Isn’t Jesus Intolerant?


“Truly, I say to you, unless you turn and become like children, you will never enter the kingdom of heaven.” (Jesus)

When Jesus talks about some people not entering heaven, some of us feel repulsed. We are tired of intolerance of any kind, but especially intolerance done in God’s name. Jesus just sounds like one more bigoted religious figure power hungry to create barriers between persons. Too many of us have known this kind of pain. And yet, have you ever noticed that if someone comes to your house . . .you wouldn’t let that person just throw your dishes to the ground or taunt you or mistreat your children in some way or ridicule your spouse? Why is this?

Though you want the person to visit as your guest, and though you invited him or her personally, you still require a certain way that a guest must relate to you and to others in your home. You require respectful gratitude along with an assumed willingness to guard what is dear to you, not because you are mean, but because you desire to protect and enable your family and your visitor to flourish.

Have you noticed that our public schools down the road feel the same? The school welcomes everyone. No one in the district is turned away. And yet, if a student or teacher begins to threaten others, even a tolerant school has categories and policies for suspension and expulsion. Why? Because when that kind of neighbor-misuse grows rampant we set necessary boundaries and have to turn people away.

Does our having categories for suspension and expulsion make us intolerant families or schools? No. Why then, do we believe that if God sets boundaries so that his kingdom and its inhabitants are related to properly, that He is necessarily intolerant? What if, instead, God is merely doing what sanity requires for the sake of all involved?

What if Jesus isn’t like us at all?

What if Jesus isn’t “keeping people out” and “letting others in” out of meanness, hatred, bigotry, spite or personal preference and dislike? We do this of course. In the name of being tolerant we are prone to bully those whose views differ from our own. We can misguidedly show partiality and separate ourselves from those we don’t personally like. Maybe this is why we project these motives onto Jesus, because such selfish motives party so freely within our own hearts.

But what if Jesus isn’t like us at all? What if he has invited all who are weary and heavy laden, regardless of nation, tribe, language, ethnicity. personal temperament or political party to come to his Father’s house for safe rest, nourishment of soul, and home-coming ? But we, when we arrive at his place, begin to disregard the food, slander his Father and other guests, throw the dishes in tantrum, and take up with fists against who Jesus is and content ourselves with ridiculing what He says true love and a good life, is and isn’t?

That he would not allow us to enter his home again unless our soul posture had changed toward him, toward his father, his guests and what is true as he offers it, would just make sense wouldn’t it? I’m thinking I would do the same if you slandered my children, smashed our dishes and gave me the middle finger because of what I believed while at the table that my wife and I prepared for you. Out of desire to protect those dearest to me and the home I’ve cultivated, I think I would require a change in posture too before you visited again. Not in terms of my desire to love you should you need a cup of cold water on a hot day.  Though who am I kidding? I know I wouldn’t bear with my guests as patiently and as graciously, with gentle invitation and honest conversation, as Jesus would. Unlike me, multiple offenses he would bear up with, giving time and room at his own cost to the tantrum thrower. Giving them room at his own pain, so that he or she can grow attentive to what neighbor regard and love for his father, in his own house actually looks like. But finally, for the sake of those who are victimized, he would eventually say, as he did on the cross, “enough” it is finished. Something must change in us. His home is open but not in our present condition. We can’t change ourselves but He can.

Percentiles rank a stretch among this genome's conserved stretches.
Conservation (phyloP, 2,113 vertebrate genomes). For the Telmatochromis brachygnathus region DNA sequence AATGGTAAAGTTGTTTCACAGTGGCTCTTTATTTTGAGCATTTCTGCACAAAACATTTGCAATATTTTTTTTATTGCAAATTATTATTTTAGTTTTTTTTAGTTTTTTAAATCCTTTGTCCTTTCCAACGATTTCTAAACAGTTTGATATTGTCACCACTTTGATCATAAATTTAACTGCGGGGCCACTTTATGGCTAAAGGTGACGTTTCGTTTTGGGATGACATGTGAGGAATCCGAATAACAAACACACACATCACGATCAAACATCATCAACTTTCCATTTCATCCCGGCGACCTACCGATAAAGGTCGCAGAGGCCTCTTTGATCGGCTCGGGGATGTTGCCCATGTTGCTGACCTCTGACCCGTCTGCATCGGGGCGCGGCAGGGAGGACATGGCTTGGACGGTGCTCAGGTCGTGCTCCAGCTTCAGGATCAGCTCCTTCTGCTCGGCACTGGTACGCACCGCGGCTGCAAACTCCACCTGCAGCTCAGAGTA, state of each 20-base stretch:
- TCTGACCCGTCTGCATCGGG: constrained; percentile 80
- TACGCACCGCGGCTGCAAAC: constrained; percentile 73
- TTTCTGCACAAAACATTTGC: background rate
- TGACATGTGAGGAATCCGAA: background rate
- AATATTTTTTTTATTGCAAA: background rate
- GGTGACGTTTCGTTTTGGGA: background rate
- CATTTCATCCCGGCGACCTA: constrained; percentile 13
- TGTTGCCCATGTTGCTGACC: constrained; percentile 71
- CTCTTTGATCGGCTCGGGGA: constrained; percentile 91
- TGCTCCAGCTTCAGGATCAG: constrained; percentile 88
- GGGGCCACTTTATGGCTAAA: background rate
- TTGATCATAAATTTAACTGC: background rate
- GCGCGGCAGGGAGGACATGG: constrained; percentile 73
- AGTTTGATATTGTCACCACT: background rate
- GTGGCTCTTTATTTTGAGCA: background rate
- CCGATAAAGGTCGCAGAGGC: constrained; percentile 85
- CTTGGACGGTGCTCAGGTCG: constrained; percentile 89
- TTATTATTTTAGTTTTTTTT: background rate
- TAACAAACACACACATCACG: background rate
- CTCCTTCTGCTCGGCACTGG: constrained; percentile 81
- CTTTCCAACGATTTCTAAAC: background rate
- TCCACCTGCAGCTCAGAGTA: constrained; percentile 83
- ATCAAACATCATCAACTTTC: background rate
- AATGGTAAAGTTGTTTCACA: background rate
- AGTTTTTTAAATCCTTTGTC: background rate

The Grace of Becoming Like a Child

To become like a child we will have to set aside our delight in acting childish with him, his guests and his willing provisions for us. Tantrum and folly, violence and mood, sin and lovelessness for God and persons, must melt into child like reception with awe, curious gladness, ready trust, delight to play, and the joy of giving thanks for feeling safe and regarded. Imagine the gratitude for being delivered from the bully who would want to do  you harm as you sit at Jesus’s table. Because he calls that bully to a new posture of soul, because he talks about being like a child or not entering his kingdom, the others at the table are defended and that includes me and you. He calls us to come and to say, “I’m sorry. I was out of line. Please forgive me.” He welcomes us. No “I told you so’s.” Just forgiveness without regret and the door open to come freely to his table again.

What if this isn’t intolerance at all? What if it is common sense, grace, hospitable welcome? The thing that love would do?



Author: zeswine

Zack (Dr. Eswine) is often spoken of as a "Pastor to Pastors." He serves as Pastor of Riverside Church in Webster Groves Missouri and Director of Homiletics at Covenant Theological Seminary. To learn more about his books and other resources, go to

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